Safety of antidepressants in a primary care cohort of adults with obesity and depression

Richard Morriss, Freya Tyrer, Francesco Zaccardi, Kamlesh Khunti, Nienke van Rein
2021 PLoS ONE  
Obesity, depressive disorders and antidepressant drugs are associated with increased mortality, cardiovascular disease, diabetes, fractures and falls. We explored outcomes associated with the most commonly prescribed antidepressants in overweight or obese people with depression. Methods and findings We identified a cohort of overweight or obese adults (≥18 years) in primary care from the UK Clinical Practice Research Datalink, linked with hospital and mortality data, between 1 January 2000 and
more » ... 1 January 2000 and 31 December 2016 who developed incident depression to January 2019. Cox proportional hazards models and 99% confidence intervals were used to estimate hazard ratios (HR) for mortality, cardiovascular disease, diabetes, and falls/fractures associated with exposure to selective serotonin reuptake inhibitors (SSRIs), tricyclic (TCA)/other, combination antidepressants, citalopram, fluoxetine, sertraline, amitriptyline and mirtazapine, adjusting for potential confounding variables. In 519,513 adults, 32,350 (9.2 per 1,000 years) displayed incident depression and 21,436 (66.3%) were prescribed ≥1 antidepressant. Compared with no antidepressants, all antidepressant classes were associated with increased relative risks of cardiovascular disorders [SSRI HR: 1.32 (1.14–1.53), TCA/Other HR: 1.26 (1.01–1.58)], and diabetes (any type) [SSRI HR: 1.28 (1.10–1.49), TCA/Other: 1.52 (1.19–1.94)]. All commonly prescribed antidepressants except citalopram were associated with increased mortality compared with no antidepressants. However, prescription ≥1 year of ≥40mg citalopram was associated with increased mortality and falls/fractures and ≥1 year 100mg sertraline with increased falls/fractures. Conclusions In overweight/obese people with depression, antidepressants may be overall and differentially associated with increased risks of some adverse outcomes. Further research is required to exclude indication bias and residual confounding.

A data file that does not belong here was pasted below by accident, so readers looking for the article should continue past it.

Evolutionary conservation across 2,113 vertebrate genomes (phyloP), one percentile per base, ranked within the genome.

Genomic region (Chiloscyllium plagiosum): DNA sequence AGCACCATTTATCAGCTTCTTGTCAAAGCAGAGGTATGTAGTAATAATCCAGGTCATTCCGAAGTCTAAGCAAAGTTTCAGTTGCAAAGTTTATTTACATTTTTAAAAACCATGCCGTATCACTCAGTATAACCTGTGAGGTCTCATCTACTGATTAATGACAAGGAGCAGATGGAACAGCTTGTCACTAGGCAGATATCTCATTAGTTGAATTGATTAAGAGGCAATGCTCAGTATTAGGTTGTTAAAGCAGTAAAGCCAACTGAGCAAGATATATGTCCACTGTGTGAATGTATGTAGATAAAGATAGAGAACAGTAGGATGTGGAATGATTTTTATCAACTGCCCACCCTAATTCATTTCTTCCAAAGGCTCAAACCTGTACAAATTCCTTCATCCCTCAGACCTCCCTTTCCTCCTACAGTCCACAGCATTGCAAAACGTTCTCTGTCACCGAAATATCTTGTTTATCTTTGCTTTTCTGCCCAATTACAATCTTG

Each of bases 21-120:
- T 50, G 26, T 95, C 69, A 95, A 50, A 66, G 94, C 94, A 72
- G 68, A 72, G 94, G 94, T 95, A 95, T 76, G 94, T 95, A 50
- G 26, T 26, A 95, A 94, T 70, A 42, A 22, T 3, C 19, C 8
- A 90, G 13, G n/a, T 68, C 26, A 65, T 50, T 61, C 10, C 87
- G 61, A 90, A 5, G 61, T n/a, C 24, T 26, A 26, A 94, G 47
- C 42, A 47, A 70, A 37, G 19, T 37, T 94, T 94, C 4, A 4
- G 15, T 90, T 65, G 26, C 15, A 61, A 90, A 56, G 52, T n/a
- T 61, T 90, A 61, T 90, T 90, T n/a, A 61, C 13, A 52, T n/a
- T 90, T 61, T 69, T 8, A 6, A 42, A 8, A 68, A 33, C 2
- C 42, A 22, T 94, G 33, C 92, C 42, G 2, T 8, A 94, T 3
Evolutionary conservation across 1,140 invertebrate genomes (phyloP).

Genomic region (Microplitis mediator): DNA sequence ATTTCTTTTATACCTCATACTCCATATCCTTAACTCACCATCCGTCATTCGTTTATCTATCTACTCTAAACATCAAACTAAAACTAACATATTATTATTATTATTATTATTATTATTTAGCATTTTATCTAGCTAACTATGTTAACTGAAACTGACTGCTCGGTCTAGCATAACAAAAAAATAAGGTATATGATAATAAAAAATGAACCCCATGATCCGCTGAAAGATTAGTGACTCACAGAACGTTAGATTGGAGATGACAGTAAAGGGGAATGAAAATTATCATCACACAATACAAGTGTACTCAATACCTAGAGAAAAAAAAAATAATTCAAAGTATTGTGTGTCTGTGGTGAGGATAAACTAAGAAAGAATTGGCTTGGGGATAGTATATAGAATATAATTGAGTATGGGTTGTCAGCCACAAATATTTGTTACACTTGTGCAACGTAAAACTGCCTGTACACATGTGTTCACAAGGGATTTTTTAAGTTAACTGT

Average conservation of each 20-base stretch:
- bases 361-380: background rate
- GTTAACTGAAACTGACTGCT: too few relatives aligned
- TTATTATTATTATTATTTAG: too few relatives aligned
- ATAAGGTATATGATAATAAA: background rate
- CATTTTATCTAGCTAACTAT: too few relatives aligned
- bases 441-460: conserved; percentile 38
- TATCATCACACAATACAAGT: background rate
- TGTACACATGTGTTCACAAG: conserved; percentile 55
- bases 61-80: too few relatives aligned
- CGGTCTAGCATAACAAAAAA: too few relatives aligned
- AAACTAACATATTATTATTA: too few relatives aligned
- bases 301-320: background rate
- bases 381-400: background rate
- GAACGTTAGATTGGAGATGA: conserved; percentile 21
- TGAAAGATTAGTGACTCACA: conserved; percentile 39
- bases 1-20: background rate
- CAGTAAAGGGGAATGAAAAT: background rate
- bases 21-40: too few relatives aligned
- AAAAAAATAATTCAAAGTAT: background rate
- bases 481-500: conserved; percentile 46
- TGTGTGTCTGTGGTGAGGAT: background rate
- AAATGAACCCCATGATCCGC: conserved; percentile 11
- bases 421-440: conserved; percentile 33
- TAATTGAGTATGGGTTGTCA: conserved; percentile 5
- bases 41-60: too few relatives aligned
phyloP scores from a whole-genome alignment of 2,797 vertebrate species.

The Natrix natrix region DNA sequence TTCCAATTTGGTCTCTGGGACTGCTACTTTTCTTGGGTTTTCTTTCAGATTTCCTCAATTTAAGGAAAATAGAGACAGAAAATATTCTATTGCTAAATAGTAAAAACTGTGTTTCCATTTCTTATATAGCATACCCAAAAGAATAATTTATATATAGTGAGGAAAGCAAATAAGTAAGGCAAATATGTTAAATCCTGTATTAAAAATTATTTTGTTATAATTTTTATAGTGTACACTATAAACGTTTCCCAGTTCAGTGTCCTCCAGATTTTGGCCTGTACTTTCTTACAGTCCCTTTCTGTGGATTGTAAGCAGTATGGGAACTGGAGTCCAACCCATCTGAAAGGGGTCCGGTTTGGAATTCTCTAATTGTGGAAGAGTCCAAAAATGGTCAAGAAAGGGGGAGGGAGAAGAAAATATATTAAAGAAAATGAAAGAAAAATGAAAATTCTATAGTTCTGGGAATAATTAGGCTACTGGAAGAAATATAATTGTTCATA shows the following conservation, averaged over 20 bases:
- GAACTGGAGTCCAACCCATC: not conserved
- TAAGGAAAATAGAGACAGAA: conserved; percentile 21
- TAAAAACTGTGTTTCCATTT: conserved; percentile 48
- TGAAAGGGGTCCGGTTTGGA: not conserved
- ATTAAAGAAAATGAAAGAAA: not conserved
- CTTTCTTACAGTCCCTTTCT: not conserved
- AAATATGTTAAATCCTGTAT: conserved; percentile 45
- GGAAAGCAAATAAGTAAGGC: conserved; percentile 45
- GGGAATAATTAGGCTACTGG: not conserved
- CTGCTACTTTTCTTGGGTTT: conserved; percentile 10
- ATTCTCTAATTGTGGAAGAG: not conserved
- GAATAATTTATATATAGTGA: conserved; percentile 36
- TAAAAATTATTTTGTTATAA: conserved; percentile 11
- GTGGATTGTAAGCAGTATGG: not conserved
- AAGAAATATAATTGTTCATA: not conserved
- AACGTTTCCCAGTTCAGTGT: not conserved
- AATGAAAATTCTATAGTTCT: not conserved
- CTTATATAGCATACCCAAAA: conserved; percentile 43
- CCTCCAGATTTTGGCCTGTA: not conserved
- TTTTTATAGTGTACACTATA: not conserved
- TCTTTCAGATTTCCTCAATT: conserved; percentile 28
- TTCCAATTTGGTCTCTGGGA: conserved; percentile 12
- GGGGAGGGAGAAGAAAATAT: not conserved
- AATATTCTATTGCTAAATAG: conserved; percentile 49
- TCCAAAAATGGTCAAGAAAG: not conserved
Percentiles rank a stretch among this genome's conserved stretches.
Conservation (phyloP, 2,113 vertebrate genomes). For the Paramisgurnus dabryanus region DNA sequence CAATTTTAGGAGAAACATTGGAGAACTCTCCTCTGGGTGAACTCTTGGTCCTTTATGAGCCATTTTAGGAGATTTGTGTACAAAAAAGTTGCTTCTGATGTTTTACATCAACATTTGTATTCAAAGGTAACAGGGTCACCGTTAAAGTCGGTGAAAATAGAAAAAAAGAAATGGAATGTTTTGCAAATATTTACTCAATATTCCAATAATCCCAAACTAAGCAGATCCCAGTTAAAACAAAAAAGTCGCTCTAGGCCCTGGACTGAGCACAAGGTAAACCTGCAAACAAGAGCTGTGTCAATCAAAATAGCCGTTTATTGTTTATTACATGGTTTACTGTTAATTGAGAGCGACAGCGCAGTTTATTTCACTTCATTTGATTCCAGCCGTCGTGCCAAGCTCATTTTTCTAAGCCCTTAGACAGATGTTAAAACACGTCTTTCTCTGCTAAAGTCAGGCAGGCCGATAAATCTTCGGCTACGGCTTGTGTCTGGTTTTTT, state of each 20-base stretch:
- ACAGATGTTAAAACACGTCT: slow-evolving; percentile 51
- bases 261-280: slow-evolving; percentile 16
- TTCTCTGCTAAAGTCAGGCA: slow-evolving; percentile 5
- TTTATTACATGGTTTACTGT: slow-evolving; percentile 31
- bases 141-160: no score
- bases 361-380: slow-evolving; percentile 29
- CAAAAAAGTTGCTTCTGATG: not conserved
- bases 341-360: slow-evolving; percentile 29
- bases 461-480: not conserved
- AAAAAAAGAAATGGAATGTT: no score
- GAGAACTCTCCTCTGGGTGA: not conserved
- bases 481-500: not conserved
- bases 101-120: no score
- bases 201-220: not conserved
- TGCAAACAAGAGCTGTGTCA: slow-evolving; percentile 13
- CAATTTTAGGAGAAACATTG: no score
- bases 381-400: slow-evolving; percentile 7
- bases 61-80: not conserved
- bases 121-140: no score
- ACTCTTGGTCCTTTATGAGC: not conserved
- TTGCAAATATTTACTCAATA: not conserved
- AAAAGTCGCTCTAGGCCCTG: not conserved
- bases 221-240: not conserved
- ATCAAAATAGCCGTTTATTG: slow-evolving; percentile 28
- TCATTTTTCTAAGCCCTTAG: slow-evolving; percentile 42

doi:10.1371/journal.pone.0245722 pmid:33513174 fatcat:dnytowpaybeydbtjo4zwq4of5m